Scientists know that another isotope of uranium, uranium-233, will also undergo fission. The problem is that uranium-233 does not occur in nature. So how can it be used to make atomic weapons or nuclear power?
The trick is to start with an isotope of thorium, thorium-232. Thorium-232 has a very long half life of 14 billion years. If thorium-232 is bombarded with neutrons, it goes through a series of nuclear changes, first to thorium-233, then to protactinium-233, and finally to uranium-233. The whole process only takes about a month. At the end of the month, a supply of uranium-233 has been produced. This isotope of uranium has a fairly long half life, about 163,000 years. So once it has been made, it stays around for a long time. It can then be used for nuclear fission.
Scientists would like to find a way to use this process to make uranium-233 economically. Thorium is much more abundant than uranium. It would be far cheaper to make nuclear bombs and nuclear power plants with thorium than with uranium.
Unfortunately, no one has figured how to make the process work on a large scale. One nuclear reactor using thorium was built near Platteville, Colorado, in 1979. However, a number of economic and technical problems developed. After only ten years of operation, the plant was shut down. The promise of thorium fission plants has yet to become reality.
There is some hope that thorium can someday be used in nuclear power plants, where nuclear reactions are used to generate electricity.
More than two dozen isotopes of thorium are known. All are radioactive. The isotope with the longest half life is thorium-232. Its half life is about 14 billion years. Isotopes are two or more forms of an element. Isotopes differ from each other according to their mass number. The number written to the right of the element's name is the mass number. The mass number represents the number of protons plus neutrons in the nucleus of an atom of the element. The number of protons determines the element, but the number of neutrons in the atom of any one element can vary. Each variation is an isotope.
The half life of a radioactive element is the time it takes for half of a sample of the element to break down. After one half life (14 billion years), only 5 grams of a ten-gram sample of thorium-232 would be left. The remaining 5 grams would have broken down to form a new isotope.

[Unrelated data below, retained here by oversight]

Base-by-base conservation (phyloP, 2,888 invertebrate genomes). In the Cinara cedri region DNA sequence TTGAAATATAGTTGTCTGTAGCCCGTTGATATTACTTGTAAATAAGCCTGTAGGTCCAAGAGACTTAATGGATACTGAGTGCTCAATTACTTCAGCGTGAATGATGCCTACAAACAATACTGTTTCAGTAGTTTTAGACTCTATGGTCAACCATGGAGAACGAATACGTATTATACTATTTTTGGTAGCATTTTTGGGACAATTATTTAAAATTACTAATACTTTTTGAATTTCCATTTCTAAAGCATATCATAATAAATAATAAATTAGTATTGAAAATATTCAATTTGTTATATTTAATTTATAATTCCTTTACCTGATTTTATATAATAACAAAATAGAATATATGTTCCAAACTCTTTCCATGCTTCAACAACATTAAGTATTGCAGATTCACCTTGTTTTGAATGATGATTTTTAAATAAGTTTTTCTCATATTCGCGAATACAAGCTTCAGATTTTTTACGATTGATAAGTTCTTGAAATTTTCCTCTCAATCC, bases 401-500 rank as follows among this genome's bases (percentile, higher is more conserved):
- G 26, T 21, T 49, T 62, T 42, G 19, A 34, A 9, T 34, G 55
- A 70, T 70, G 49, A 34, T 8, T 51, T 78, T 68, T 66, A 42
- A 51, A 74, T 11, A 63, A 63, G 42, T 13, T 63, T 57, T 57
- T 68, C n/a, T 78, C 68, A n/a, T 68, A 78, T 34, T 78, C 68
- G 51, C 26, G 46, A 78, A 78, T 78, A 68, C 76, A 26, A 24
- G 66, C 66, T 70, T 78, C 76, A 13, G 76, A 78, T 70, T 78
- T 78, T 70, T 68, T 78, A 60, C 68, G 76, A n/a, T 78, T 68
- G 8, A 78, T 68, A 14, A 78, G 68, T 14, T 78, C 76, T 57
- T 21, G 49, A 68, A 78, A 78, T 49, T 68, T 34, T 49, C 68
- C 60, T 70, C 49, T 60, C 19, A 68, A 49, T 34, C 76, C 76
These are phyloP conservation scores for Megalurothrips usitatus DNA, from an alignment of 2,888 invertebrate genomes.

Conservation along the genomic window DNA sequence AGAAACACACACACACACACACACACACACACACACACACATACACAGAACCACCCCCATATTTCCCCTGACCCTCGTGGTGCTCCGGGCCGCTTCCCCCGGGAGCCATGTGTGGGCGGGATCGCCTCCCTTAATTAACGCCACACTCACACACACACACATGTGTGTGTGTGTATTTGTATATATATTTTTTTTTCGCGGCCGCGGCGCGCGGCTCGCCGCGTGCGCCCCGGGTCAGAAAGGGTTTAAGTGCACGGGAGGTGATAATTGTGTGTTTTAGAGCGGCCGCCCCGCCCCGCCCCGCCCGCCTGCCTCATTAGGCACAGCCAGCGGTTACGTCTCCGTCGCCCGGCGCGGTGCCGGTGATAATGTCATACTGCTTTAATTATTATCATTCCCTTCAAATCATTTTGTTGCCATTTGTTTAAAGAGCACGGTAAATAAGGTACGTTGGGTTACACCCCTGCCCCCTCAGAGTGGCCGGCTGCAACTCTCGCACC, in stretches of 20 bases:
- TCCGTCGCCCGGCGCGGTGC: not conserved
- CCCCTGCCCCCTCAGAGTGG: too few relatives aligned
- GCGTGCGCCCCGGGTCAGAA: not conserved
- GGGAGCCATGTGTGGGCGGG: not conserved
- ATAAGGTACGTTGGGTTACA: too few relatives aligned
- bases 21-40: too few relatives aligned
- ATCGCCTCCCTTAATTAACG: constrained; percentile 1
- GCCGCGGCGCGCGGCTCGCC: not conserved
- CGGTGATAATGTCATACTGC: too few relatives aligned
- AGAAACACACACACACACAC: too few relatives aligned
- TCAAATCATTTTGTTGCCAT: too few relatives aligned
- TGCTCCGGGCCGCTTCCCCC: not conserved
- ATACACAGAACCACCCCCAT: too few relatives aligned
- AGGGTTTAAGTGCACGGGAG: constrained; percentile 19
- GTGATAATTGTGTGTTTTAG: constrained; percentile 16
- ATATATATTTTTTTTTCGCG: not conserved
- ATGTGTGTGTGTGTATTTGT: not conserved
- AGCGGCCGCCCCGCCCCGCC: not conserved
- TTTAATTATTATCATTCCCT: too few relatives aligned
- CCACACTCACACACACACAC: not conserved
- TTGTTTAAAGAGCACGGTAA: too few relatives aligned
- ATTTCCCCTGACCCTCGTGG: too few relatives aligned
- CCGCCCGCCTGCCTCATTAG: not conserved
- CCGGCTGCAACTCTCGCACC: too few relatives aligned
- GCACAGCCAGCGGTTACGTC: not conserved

The thorium in monazite, thorite, or other minerals is first converted to thorium dioxide (ThO2). This thorium dioxide is then heated with calcium to get the free element:
Uses and compounds
Thorium and its compounds have relatively few uses. The most important thorium compound commercially is thorium dioxide. This compound has the highest melting point of any oxide, about 3,300°C (6,000°F). It is used in high-temperature ceramics. A ceramic is a material made from earthy materials, such as sand or clay. Bricks, tiles, cement, and porcelain are examples of ceramics. Thorium dioxide is also used in the manufacture of specialty glass and as a catalyst. A catalyst is a substance used to speed up or slow down a chemical reaction without undergoing any change itself.
The one device in which most people are likely to have seen thorium dioxide is in portable gas lanterns. These lanterns contain a gauzy material called a mantle. Gas passing through the mantle is ignited to produce a very hot, bright white flame. That flame provides the light in the lantern. The mantle in most lanterns was once made of thorium dioxide because it can get very hot without melting.
The thorium dioxide in a gas mantle is radioactive. But it is of no danger to people because the amount used is so small. Still, gas mantles in the United States are no longer made with thorium. Safer substitutes have been found.
Another thorium compound, thorium fluoride (ThF4), is used in carbon arc lamps for movie projectors and searchlights. A carbon arc lamp contains a piece of carbon (charcoal) to which other substances (such as ThF4) have been added. When an electric current is passed through the carbon, it gives off a bright white light. The presence of thorium fluoride makes this light even brighter.